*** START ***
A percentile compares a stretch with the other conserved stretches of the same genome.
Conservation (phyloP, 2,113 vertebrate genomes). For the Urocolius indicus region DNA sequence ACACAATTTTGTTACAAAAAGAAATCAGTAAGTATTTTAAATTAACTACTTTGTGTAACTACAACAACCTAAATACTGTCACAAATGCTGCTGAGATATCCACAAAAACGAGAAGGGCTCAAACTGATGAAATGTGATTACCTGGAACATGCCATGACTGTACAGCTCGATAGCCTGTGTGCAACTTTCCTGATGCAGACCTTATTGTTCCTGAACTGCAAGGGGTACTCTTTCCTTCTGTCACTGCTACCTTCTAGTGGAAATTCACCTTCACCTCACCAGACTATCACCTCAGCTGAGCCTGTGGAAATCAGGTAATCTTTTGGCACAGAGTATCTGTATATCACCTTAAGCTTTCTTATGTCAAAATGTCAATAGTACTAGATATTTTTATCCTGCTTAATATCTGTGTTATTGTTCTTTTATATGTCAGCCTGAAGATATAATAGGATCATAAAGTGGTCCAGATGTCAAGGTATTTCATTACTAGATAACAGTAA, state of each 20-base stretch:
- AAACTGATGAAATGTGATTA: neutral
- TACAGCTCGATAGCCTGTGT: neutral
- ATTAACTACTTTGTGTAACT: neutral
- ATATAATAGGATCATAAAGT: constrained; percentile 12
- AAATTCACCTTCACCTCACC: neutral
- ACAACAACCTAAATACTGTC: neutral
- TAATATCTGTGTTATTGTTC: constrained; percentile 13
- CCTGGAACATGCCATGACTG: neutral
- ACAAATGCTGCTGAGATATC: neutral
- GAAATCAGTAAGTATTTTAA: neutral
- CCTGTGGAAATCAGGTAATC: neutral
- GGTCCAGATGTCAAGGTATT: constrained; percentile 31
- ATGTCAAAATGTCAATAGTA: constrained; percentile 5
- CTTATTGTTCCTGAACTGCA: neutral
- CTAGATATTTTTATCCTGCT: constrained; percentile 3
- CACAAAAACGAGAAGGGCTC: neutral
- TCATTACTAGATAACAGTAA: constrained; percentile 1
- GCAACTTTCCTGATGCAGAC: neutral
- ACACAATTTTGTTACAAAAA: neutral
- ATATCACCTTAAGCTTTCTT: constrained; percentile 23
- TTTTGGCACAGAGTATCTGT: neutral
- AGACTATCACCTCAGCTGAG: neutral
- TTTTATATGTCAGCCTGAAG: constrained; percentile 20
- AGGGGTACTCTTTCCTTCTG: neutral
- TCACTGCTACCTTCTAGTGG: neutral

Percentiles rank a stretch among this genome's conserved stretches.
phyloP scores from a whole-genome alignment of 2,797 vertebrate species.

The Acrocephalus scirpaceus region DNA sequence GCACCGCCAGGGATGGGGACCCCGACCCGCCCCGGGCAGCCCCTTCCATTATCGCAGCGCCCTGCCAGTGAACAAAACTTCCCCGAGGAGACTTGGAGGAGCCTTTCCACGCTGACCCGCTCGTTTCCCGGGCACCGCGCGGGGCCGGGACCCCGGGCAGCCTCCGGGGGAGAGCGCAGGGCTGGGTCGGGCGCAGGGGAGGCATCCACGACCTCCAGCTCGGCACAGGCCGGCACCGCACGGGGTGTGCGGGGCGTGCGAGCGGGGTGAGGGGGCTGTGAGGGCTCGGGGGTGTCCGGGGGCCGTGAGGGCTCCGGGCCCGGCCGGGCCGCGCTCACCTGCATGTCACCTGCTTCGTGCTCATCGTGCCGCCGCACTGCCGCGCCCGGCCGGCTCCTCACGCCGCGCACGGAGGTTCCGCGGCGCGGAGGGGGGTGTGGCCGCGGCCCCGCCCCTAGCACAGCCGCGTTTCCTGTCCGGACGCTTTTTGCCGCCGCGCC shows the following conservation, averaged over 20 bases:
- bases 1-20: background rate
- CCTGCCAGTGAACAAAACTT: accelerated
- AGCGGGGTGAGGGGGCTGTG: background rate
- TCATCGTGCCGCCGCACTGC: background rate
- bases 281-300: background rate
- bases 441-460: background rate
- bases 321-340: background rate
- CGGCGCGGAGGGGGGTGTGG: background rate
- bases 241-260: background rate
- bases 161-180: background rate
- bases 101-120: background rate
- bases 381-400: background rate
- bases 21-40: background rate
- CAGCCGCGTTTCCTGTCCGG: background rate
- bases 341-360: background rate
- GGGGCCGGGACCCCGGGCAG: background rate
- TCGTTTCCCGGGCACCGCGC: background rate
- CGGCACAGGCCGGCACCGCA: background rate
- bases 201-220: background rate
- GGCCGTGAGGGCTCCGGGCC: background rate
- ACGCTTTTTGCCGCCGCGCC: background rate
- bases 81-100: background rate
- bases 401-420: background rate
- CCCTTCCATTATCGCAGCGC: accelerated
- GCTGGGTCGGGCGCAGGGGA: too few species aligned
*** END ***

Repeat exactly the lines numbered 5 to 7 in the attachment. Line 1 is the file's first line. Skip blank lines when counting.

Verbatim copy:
- ATTAACTACTTTGTGTAACT: neutral
- ATATAATAGGATCATAAAGT: constrained; percentile 12
- AAATTCACCTTCACCTCACC: neutral